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Category Archives: Family Life

I am not sure if I know of anyone who wakes up and decides they want to be a single parent, I know I did not.  At a very young age I became one but I was determined to not allow my son to feel as though he was inadequate because only one of his parents made the choice to be a parent.  I aimed to be the perfect parent but quickly learned they do not exist.

Every day throughout the day I prayed God would protect my child and be the father that was not present and provide love as though it was from both mom and dad.  Even when I was not sure how God felt about me, I knew how God felt about my son.  I made sure every Sunday was devoted to being in church.

Very early on in single parenting I learned very quickly that it is not all about me.  I did not make time to have a “pity party” because I felt I had to fight any labels society would throw at me or my child. When I became tired of fighting I looked into those brown eyes and gained my second wind to keep pushing through.  I was determined to do my best in making sure to give my son the best childhood I could possibly give.

The verse we stood on together was Philippians 4:13, “I can do all things through Christ who strengthens me”.  It did not matter if it was for a test, entering a new grade level, or trying out for band, this is what we believed together.   Together through the Lord, our unique parent and child relationship became a family.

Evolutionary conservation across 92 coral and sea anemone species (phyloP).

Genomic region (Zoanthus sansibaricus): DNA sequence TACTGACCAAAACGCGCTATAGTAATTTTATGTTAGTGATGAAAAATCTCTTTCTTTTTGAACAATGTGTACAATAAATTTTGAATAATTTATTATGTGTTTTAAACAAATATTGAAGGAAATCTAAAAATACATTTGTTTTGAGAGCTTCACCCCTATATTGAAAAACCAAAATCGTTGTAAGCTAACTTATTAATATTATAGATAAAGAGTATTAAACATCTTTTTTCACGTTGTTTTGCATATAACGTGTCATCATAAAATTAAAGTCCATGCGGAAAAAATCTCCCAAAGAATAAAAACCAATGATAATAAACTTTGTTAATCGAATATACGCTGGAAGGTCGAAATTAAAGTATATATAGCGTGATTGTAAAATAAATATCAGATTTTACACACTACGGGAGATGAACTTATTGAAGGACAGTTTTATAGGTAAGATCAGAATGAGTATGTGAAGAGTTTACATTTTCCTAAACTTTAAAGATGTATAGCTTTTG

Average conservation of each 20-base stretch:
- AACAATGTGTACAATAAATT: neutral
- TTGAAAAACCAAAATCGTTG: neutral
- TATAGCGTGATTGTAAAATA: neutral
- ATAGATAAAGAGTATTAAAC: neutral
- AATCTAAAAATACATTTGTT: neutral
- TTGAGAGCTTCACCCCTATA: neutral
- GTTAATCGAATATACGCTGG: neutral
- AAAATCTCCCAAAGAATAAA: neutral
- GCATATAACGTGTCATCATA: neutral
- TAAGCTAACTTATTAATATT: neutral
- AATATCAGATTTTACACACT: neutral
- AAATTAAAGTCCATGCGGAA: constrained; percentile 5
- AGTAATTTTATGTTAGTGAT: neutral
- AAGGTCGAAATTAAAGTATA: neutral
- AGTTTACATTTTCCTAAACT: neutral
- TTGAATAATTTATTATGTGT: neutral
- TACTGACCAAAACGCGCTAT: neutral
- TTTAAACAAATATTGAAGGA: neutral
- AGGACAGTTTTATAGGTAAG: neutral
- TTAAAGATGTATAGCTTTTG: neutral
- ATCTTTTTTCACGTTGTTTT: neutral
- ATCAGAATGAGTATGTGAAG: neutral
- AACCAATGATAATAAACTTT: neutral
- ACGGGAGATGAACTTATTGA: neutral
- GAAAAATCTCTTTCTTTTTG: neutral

As you are parenting, remember we all go through seasons and yes, you are equipped.  Dream for your children, but do not forget to dream for yourself.  It is never too late to dust off your dormant dreams or start with a new one. Trust me, seeing your children cheering you on at the finish line is one of the most rewarding feelings.

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Take a Break

Have you ever been in an environment where you felt that you were the only one that had nothing important to do? Those around you are listing off their appointments and tasks and sounding very accomplished while you are feeling guilty for not having a similar list. This feeling is not uncommon for those of us who live in a country that demands long work days .God works contrarily to this viewpoint. He commands a day of rest for all of us.

God’s command for a day of rest is simple yet important and is something we should not ignore. Yes, there are times in which we should offer our help to lessen the workload of others, but there is also the necessity of reevaluating and prioritizing our work so that we can reestablish a Sabbath even when contrary to our desires.

Our chosen Sabbath day may not necessarily be Sunday. For many believers, church means work and, so it should be to some extent. It takes the work of many to make church a great place. Our rest does not need to be the same day as church nor the same day every week, and it can be difficult to find this day; however, God Himself rested as written in Genesis 3:2. We are made in His image; we should rest; and we can on our Sabbath day.

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Developing Talent